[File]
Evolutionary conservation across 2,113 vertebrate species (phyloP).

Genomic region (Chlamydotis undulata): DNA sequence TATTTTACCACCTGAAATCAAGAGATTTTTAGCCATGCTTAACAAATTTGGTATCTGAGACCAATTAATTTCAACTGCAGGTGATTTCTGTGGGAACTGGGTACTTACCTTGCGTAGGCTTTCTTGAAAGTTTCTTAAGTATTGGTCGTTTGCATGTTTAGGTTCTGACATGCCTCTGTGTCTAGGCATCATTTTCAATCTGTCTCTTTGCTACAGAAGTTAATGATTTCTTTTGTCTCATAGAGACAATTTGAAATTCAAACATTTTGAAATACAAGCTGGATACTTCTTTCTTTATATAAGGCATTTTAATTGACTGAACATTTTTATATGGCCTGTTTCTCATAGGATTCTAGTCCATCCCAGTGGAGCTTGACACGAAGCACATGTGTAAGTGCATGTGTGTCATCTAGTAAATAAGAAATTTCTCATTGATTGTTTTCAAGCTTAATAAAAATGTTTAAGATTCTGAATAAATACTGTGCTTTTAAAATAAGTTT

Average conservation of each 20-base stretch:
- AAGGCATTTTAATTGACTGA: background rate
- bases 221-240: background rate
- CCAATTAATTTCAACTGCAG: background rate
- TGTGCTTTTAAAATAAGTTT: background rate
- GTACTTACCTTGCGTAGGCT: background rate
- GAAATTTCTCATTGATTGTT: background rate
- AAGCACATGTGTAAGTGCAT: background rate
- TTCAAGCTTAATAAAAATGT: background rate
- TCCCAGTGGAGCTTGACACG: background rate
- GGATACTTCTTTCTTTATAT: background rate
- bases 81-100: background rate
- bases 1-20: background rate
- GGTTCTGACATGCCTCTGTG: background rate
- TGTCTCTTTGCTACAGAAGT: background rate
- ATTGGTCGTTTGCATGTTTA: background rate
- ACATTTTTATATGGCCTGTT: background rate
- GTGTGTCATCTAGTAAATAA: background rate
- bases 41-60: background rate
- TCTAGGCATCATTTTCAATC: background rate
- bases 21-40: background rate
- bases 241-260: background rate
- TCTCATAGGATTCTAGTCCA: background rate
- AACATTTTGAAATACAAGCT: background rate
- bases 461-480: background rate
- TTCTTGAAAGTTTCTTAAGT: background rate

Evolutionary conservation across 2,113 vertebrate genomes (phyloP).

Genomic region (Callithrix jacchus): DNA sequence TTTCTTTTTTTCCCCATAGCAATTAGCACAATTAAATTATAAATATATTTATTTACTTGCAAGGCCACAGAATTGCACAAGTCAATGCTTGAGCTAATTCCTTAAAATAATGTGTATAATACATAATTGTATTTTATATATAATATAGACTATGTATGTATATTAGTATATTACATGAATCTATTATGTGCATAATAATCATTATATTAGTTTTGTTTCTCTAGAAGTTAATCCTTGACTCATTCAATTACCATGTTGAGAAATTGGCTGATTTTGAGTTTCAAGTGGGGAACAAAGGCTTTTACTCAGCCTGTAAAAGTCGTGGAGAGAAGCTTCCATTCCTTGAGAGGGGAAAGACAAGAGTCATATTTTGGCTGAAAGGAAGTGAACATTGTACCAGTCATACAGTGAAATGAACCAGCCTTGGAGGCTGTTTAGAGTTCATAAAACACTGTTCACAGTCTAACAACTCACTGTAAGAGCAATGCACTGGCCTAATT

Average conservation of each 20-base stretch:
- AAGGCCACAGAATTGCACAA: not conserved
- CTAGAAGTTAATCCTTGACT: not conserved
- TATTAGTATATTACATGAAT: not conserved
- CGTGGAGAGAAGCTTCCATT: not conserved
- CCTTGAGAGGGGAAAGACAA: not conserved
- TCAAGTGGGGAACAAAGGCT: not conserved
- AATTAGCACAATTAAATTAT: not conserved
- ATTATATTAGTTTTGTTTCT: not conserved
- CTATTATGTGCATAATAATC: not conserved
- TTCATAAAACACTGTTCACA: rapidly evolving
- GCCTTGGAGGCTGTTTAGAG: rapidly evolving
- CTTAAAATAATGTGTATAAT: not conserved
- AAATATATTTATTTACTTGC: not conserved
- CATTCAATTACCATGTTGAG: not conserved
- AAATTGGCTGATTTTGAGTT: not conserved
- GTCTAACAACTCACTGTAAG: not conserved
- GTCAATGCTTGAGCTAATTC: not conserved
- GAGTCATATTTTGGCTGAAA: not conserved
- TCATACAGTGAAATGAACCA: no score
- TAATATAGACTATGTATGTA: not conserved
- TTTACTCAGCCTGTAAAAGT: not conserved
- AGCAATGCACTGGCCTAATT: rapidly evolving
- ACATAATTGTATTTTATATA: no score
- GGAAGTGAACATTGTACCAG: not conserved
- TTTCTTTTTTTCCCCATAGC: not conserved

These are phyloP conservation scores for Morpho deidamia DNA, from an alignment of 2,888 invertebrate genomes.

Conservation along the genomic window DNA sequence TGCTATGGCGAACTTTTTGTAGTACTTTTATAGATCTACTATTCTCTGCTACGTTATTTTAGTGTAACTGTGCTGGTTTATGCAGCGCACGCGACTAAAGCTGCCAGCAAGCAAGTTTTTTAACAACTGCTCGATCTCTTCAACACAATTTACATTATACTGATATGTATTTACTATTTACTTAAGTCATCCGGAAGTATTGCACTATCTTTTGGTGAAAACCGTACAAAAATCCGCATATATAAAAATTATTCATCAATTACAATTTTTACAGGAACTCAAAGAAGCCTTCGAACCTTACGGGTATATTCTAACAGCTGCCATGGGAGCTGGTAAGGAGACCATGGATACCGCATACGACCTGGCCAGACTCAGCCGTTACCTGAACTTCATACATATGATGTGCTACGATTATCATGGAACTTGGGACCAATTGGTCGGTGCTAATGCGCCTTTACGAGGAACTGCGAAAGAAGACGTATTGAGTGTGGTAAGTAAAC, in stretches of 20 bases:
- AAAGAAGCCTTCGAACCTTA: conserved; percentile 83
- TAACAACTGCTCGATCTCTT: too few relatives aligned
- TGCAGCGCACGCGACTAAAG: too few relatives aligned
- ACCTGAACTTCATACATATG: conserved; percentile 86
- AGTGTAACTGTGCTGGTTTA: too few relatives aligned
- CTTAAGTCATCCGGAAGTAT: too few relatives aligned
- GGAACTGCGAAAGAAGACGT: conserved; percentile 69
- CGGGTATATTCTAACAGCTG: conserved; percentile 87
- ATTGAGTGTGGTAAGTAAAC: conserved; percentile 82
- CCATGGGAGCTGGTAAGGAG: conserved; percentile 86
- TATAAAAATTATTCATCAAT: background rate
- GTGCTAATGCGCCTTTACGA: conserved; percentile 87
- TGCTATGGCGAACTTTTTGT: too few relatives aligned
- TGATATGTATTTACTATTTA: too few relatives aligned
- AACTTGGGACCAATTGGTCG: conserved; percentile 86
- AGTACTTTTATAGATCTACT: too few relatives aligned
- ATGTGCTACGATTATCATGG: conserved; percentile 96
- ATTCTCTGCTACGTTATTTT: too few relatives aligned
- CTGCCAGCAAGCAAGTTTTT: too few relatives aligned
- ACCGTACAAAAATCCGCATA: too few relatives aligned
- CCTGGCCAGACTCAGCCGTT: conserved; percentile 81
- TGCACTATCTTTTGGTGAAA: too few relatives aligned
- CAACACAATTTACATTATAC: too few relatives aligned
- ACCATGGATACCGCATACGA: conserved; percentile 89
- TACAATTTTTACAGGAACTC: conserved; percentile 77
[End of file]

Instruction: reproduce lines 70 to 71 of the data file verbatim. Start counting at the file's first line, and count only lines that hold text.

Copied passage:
- GTGCTAATGCGCCTTTACGA: conserved; percentile 87
- TGCTATGGCGAACTTTTTGT: too few relatives aligned